Honor roll: Festival de Cannes Jury Awards for Feature Films

Each of these films has been nominated for a Festival de Cannes Jury Awards for Feature Films. They are ranked by honors received.

Film:Farewell My Concubine

Farewell My Concubine: (Ba wang bie ji)

Kaige Chen

The panorama of 20th-century Chinese history swirls past two men, celebrated actors with their own decidedly specialized view of things. We first observe their lives as children at the Peking Opera training school, a brutal and demanding arena for future actors. While still in training, the effeminate Douzi is chosen to play the transvestite role and the masculine Shitou is chosen to play the royal role in a ritualized play about a king and a concubine. The actors are so good at this performance that they become identified with these roles for their entire…

Film:The Best Intentions

The Best Intentions: (Den goda viljan)

Bille August

Film:Barton Fink

Barton Fink

Joel Coen, Ethan Coen

A darkly comic ride, this intense and original 1991 offering from the Coen brothers (Fargo, Blood Simple) gleefully attacks the Hollywood system and those who seek to sell out to it, portraying the writer’s suffering as a loony vision of hell. John Turturro (Miller’s Crossing, Jungle Fever) plays the title character, a pretentious left-wing writer from New York City who is brought to 1930s Hollywood to write a script for a wrestling movie for palooka actor Wallace Beery. Fink thinks the job is beneath him, but his desire for acceptance…

Film:Wild At Heart

Wild At Heart

David Lynch

David Lynch’s 1990 Wild at Heart is an utterly random and ugly experience with pockets of startling imagery and inspired set pieces. Based on a Barry Gifford novel, the film stars Nicolas Cage and Laura Dern as lovers on the lam whose relationship is tested and who meet some truly dangerous wackos (including an almost-simian Willem Dafoe). Lynch’s thoughts seem to be everywhere, and he expects the audience to keep up with a story that seems more a collection of avant-garde whims than a coherent vision with the intuitive brilliance of his…


Humanité: (Humanity)

Bruno Dumont

Bruno Dumont’s (The Life of Jesus) controversial and award-winning film follows a police detective trying to solve a brutal rape and murder of an 11 year-old girl.

Film:The Sweet Hereafter

The Sweet Hereafter

Atom Egoyan

In synopsis The Sweet Hereafter may sound like a devastatingly unpleasant downer, but don’t be discouraged. The real subjects of this luminous picture (adapted by director Atom Egoyan from Russell Banks’s novel) are hope and renewal—avoiding the cheap emotions suggested by those clichéd terms. Like other Egoyan films (Exotica, for one), it’s an intriguing sort of mystery, a puzzle in which the big picture is not revealed until the very last piece is in place. A metropolitan attorney (Ian Holm) travels to a small British Columbian town where 14…

Film:Ulysses' Gaze

Ulysses' Gaze: (To Vlemma tou Odyssea)

Theo Angelopoulos

The Greek director Theo Angelopoulos, winner of the top prize at the 1998 Cannes Film Festival for Eternity and a Day, will never build an audience of casual filmgoers. But then he doesn’t mean to. Demanding, difficult, portentous, Angelopoulos makes films in his own deliberate style: sometimes awe-inspiring, sometimes mystifying. When he’s at his best, as in the beautiful and devastating Landscape in the Mist, the results can be spellbinding. Ulysses’ Gaze is a typically fascinating, typically long (three hours) work. Harvey Keitel, moving…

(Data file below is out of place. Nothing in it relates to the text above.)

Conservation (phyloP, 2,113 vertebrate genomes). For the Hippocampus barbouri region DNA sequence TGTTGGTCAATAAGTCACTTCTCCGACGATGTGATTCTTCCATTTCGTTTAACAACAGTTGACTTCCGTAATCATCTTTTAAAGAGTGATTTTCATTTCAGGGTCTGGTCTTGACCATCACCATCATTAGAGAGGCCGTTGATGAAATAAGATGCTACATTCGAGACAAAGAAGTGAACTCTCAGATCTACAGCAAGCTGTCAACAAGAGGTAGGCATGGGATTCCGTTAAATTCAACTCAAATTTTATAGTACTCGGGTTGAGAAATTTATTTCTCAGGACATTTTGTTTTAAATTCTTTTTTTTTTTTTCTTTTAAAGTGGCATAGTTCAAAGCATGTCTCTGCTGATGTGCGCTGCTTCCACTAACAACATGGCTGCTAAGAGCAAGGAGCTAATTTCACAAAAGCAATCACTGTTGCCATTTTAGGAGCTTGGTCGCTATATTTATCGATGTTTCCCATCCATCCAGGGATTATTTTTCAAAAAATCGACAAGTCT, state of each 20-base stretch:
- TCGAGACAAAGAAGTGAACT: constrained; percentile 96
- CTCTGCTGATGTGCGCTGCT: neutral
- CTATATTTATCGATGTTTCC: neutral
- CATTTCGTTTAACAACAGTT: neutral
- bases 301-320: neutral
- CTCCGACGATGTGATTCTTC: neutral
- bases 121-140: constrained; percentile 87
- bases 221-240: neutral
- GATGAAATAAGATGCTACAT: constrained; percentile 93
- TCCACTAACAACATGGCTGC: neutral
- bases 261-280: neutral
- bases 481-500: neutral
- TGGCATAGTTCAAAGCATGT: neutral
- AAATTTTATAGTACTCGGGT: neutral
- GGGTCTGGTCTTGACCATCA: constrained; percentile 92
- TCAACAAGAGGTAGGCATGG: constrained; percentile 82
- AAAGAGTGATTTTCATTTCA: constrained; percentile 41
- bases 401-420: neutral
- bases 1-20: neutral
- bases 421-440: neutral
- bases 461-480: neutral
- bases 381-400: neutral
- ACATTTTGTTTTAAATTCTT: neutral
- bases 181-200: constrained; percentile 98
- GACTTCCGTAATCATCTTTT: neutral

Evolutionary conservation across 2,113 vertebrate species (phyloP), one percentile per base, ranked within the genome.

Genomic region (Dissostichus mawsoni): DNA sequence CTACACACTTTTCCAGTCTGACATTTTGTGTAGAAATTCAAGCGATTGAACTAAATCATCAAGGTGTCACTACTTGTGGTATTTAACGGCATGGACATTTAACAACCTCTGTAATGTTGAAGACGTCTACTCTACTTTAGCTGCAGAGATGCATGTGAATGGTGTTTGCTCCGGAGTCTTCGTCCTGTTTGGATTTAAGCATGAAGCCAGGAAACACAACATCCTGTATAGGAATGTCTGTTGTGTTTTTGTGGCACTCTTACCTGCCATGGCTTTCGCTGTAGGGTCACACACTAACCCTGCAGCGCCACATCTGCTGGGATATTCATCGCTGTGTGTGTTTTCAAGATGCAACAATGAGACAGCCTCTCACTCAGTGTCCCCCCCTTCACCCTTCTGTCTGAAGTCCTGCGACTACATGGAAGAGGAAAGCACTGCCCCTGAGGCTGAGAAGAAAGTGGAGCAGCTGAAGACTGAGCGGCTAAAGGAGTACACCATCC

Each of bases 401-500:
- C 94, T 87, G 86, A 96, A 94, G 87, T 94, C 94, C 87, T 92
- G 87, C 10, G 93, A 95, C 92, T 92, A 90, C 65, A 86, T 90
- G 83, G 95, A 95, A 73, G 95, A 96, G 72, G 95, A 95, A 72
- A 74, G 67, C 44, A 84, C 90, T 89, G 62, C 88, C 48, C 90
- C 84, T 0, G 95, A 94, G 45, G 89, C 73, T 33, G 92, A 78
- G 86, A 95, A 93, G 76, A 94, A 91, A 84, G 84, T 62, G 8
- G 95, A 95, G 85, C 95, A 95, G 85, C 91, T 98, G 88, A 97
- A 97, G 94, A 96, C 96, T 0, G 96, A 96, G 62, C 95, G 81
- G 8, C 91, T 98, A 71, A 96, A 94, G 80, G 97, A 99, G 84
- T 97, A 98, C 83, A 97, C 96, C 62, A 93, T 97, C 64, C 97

Film:Burnt by the Sun

Burnt by the Sun: (Utomlyonnye solntsem)

Nikita Mikhalkov

Russian filmmaker Nikita Mikhalkov is also the star of this tragic 1994 drama about the last happy season in the life of a Bolshevik hero’s family. The year is 1936, and Stalin’s purges are in full swing. Despite his reputation and revolutionary record, Sergei Kotov (Mikhalkov) seems to be on the dictator’s hit list, as indicated by the insulting arrival of his wife’s former lover, an agent of government police. Mikhalkov treats all this as a matter of personal and political intrigue dropping like rotting fruit in the middle of a sunny and loving period for the…

Film:To Live

To Live: (Huozhe)

Yimou Zhang

One of the best films of 1994, To Live is a bold, energetic masterpiece from Zhang Yimou, the foremost director from China’s influential “fifth generation” of filmmakers. Continuing his brilliant collaboration with China’s best-known actress Gong Li (their previous films include Ju Dou and Raise the Red Lantern), Zhang weaves an ambitious tapestry of personal and political events, following the struggles of an impoverished husband and wife (Ge You, Gong Li) from their heyday in the 1940s to the hardships that accompanied the Cultural…

Film:Faraway, So Close!

Faraway, So Close!: (In weiter Ferne, so nah!)

Wim Wenders

German director Wim Wenders provides another breathtaking angel’s-eye view of Berlin in Faraway, So Close, the offbeat follow up to Wings of Desire. The film revisits all the main characters from Wings: Damiel (Bruno Ganz), now a former angel married to trapezist Marion (Solveig Dommartin), and Cassiel (Otto Sander), who remained an angel at the end of the first film but takes the plunge into human life here. Peter Falk also reprises his unusual cameo role. Newly added to the mix are Nastassja Kinski as another visiting angel and Willem Dafoe…

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